How does every football game, everywhere, begin? With a kickoff, and in most cases, a touchback thanks to rule changes over the past few years.
But, it appears that may not be good enough for some in the world of college football. Instead, according to Dennis Dodd of CBS Sports, two very influential committees within the world of CFB have at least held informal talks about the elimination of the kickoff from the game altogether.
Those committees in question would be the American Football Coaches Association’s board of trustees and the NCAA Division I Football Oversight Committee.
Why eliminate plays that spark such excitement and can change a game on a dime? It’s all in the name of player safety, of course.
Something about players taking a running 65-yard head start at a kick returner and colliding with other yolked up individuals along the way doesn’t seem like a wise decision when we know what we already know about the long-term affects of concussions.
NCAA Division I Football Oversight Committee chair, and Big 12 commissioner, Bob Bowlsby sees the need to at least explore the possibilities given the dangerous nature of the play.
“I don’t think there is any doubt it is the most dangerous play in the game,” said Big 12 commissioner Bob Bowlsby, chairman of that oversight committee. “How much that’s the case and how we can fix it is unknown.”
Dodd notes that the committees are studying research on injuries and when they occur and sources tell him that early data suggests kickoffs are where the most injuries happen to players.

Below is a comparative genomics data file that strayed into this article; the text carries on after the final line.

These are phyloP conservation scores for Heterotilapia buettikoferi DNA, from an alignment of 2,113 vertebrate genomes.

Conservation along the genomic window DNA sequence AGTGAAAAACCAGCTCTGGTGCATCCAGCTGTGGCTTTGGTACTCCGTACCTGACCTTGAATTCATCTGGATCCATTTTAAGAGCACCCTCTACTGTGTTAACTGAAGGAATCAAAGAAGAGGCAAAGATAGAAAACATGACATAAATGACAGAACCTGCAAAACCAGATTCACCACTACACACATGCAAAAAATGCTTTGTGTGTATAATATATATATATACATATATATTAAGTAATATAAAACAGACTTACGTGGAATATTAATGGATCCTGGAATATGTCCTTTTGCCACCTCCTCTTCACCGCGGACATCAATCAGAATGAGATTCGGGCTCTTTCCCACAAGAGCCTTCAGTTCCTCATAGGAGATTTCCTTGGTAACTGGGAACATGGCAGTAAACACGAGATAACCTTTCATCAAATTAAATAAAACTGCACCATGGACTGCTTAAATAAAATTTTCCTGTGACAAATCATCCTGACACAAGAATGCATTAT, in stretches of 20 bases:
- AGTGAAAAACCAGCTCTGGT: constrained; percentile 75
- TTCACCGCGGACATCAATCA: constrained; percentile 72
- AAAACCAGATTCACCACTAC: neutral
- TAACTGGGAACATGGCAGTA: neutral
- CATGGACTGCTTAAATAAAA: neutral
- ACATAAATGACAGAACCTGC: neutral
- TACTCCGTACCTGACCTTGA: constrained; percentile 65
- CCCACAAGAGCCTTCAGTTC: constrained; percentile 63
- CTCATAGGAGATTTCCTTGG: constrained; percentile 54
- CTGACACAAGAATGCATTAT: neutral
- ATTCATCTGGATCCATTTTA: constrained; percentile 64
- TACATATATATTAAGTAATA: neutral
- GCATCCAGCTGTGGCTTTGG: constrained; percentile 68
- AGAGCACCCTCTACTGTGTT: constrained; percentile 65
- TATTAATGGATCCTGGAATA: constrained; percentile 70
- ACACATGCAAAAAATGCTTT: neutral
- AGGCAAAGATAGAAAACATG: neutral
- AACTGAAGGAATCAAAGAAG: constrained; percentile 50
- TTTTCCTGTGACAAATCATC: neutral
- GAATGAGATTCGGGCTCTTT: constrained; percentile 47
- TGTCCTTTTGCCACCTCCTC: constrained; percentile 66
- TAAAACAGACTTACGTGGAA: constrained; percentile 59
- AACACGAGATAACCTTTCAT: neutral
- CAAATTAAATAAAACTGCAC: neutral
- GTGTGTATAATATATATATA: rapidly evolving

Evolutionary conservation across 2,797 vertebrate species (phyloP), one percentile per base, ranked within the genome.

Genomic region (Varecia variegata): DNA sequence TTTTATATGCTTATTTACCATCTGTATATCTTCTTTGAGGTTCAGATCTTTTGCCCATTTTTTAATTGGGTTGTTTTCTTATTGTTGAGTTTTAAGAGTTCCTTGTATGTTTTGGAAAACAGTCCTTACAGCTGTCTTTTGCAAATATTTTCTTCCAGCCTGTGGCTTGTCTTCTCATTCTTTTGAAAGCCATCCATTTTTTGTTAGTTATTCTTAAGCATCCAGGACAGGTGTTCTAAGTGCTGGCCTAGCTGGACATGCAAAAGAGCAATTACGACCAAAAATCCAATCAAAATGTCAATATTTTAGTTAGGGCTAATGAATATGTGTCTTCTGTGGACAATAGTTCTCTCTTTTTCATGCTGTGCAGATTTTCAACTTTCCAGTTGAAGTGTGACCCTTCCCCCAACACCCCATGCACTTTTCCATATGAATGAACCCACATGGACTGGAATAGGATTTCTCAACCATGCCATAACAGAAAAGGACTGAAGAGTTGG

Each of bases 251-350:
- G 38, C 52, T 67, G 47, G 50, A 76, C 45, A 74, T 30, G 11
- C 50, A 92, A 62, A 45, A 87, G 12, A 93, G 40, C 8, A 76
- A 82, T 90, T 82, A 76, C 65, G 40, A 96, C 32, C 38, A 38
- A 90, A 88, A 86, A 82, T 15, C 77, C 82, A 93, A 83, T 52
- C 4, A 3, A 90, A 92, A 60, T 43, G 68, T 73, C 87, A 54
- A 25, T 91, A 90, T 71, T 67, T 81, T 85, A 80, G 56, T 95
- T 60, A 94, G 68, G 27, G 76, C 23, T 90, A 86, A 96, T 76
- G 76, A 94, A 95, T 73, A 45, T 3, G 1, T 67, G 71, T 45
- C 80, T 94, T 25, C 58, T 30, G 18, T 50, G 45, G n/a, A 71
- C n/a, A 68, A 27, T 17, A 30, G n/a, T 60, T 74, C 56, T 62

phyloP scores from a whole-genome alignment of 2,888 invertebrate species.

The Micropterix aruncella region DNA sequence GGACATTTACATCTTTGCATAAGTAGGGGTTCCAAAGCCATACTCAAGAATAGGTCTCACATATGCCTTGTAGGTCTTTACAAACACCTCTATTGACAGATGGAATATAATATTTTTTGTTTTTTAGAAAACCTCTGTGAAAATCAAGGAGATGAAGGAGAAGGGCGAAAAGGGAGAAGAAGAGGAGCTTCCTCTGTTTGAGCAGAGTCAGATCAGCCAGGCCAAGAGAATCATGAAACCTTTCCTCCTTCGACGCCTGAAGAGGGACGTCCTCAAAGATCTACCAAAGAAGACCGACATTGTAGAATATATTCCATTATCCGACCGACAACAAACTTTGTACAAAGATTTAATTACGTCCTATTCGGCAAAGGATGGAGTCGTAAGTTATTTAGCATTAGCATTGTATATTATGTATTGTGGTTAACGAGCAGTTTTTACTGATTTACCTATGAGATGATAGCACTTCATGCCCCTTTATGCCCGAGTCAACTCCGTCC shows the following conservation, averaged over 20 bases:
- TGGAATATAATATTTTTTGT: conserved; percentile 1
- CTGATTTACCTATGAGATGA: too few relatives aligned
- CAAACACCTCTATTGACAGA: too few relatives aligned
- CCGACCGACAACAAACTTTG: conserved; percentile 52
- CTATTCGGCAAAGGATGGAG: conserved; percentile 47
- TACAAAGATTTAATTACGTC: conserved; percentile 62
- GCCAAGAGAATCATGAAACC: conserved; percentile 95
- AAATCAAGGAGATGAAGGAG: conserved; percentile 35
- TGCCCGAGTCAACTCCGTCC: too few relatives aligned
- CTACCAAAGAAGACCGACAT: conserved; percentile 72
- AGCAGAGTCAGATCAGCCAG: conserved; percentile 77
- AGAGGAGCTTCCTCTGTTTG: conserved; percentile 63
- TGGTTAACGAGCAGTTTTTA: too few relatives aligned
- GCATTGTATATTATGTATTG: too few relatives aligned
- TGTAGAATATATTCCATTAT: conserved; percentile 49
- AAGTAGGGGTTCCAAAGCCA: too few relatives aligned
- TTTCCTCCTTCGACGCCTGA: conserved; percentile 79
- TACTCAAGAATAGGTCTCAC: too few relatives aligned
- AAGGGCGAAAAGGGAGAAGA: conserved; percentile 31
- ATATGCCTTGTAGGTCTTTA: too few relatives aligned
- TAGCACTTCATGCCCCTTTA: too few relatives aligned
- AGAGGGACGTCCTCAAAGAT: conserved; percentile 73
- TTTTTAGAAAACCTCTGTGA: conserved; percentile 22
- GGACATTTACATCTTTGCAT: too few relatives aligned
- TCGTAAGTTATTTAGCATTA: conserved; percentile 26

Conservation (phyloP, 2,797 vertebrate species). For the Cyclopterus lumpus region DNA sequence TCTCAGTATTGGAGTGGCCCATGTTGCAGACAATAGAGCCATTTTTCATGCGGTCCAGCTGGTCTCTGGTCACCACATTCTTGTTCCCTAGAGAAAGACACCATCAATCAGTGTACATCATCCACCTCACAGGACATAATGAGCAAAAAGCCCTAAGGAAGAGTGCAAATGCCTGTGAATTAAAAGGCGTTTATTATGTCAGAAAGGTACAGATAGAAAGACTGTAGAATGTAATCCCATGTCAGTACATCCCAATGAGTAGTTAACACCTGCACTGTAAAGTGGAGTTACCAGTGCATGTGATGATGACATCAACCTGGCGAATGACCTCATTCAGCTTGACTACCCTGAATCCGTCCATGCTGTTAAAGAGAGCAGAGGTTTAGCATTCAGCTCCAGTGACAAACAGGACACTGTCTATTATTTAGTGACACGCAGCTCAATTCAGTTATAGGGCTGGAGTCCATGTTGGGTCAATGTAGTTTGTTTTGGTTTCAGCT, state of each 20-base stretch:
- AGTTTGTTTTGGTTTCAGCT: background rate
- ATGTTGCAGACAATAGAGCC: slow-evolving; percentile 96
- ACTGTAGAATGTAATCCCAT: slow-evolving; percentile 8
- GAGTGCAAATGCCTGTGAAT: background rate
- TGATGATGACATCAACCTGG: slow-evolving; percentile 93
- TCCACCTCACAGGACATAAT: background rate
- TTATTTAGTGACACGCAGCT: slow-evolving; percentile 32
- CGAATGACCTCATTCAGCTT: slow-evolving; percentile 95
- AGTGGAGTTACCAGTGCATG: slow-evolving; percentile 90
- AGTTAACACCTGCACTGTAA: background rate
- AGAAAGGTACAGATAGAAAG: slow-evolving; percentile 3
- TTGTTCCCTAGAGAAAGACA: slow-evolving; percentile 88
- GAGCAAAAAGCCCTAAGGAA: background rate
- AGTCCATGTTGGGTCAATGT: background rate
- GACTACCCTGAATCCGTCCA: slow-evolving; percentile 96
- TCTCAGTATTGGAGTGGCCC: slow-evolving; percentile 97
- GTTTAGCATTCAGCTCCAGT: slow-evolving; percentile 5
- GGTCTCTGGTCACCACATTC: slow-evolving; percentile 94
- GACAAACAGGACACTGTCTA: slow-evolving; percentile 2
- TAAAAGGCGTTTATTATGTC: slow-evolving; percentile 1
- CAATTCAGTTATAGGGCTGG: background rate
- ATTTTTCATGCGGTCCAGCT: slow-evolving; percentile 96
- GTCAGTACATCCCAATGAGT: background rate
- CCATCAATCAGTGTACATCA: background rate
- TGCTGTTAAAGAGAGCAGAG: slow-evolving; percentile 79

While the data may say injuries occur at a higher rate, some still don’t see the need to eliminate what has been a integral part of the game for a century or so. That includes current Mississippi State linebacker and special teams player Richie Brown.
“That would be really weird,” Brown said of abolishing kickoffs. “You need that in the game of football. I looked at it as just another way of making plays.”
It certainly seems that with the trend towards worrying the most about head trauma and player safety overall, changes to the most dangerous play in the game would be in the works.
According to Dodd’s report, former Rutgers head coach and current Ohio State defensive coordinator Greg Schiano has a few ideas that he’s been floating for the past five years:
Schiano suggested a team kicking off after a score would have two options: Take the ball on its own 30 and either punt or go for it in a 4th-and-15 scenario.
The biggest question remains: what exactly would they change to? How do you start the game, restart play after a touchdown has been scored, and keep keep the game interesting at the same time?
While the evidence seems to be there, a workable solution seems to be in the distance and it may be years before we have something workable to make the most drastic change to the game of football since the forward pass.